Here's an example...
Beccy Tricity's been with her provider for 10 years and her £80 a month direct debit is set to about the right level. She rightly does a comparison and finds EnergyMonster is 10% cheaper, so she'd expect to pay £72 a month.
However, EnergyMonster sets her direct debit at a mammoth £100 a month. Therefore, for a year, she's overpaying by £30 a month and may be unable to change it. Of course, in the end, she'll get the money back, and will have saved on her unit rate, yet in the meantime, the overpayments mean less cash in her pocket.
The fact that people can end up with a higher direct debit, after switching to what they think is a cheaper supplier, is damaging to the industry. It's a huge disincentive for people to switch, which ultimately stops suppliers winning new business and stops consumers saving cash.
While there are problems, there's one important fact in favour of setting up a monthly direct debit. It's usually around 7% cheaper than any other way of paying.
If you use heating oil to heat your home, instead of gas or electricity, it's different. Paying by direct debit won't get you a discount. But it can be convenient as it allows you to spread the costs. Heating oil users can learn simple steps to save in our Cheap Heating Oil guide.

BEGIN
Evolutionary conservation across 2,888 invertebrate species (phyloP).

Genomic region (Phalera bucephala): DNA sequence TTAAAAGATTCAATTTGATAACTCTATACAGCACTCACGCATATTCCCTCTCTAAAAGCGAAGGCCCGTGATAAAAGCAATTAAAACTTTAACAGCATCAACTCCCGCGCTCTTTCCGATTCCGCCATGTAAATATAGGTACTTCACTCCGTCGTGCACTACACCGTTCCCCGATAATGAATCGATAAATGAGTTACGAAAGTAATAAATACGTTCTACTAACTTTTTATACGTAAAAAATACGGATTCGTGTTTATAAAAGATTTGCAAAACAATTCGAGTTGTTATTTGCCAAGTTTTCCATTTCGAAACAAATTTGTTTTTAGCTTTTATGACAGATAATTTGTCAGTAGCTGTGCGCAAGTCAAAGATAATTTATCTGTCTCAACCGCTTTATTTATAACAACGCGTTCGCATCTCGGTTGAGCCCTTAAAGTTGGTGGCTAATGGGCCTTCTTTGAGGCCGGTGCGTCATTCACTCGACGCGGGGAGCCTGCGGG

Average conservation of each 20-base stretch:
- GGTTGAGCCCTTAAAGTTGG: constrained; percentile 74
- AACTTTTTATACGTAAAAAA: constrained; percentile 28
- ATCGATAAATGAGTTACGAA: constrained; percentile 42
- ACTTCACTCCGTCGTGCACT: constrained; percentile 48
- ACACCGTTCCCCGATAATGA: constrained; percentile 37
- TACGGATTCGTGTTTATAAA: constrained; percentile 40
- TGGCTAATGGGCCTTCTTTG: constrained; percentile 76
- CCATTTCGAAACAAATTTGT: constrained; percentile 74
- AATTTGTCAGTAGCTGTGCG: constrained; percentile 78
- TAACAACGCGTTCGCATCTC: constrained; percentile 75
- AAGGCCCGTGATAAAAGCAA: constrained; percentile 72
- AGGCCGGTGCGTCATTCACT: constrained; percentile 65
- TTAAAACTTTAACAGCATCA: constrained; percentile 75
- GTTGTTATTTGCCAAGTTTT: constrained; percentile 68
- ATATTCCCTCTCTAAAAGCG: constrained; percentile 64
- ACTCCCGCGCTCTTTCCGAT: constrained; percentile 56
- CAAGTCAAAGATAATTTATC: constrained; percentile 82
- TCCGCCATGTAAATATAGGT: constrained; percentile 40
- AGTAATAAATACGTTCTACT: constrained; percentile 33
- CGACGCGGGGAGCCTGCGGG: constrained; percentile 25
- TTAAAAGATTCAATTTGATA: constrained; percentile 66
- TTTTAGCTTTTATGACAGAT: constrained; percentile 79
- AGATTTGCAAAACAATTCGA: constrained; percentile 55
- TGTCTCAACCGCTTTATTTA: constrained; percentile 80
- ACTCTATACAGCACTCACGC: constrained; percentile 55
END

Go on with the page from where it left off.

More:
Generally speaking, direct debit is the right MoneySaving option (see the Gas & Electricity guide), yet it's crucial you understand how it works before taking it up. For maximum savings, combine it with:
Switching to the cheapest tariff and saving £100s. If you've never switched before, savings of £100s/year are possible if you opt for a cheap tariff.
Always give meter readings. Give your supplier regular meter readings and it'll give you a more accurate bill. If you don't, you may find you're paying for high estimates.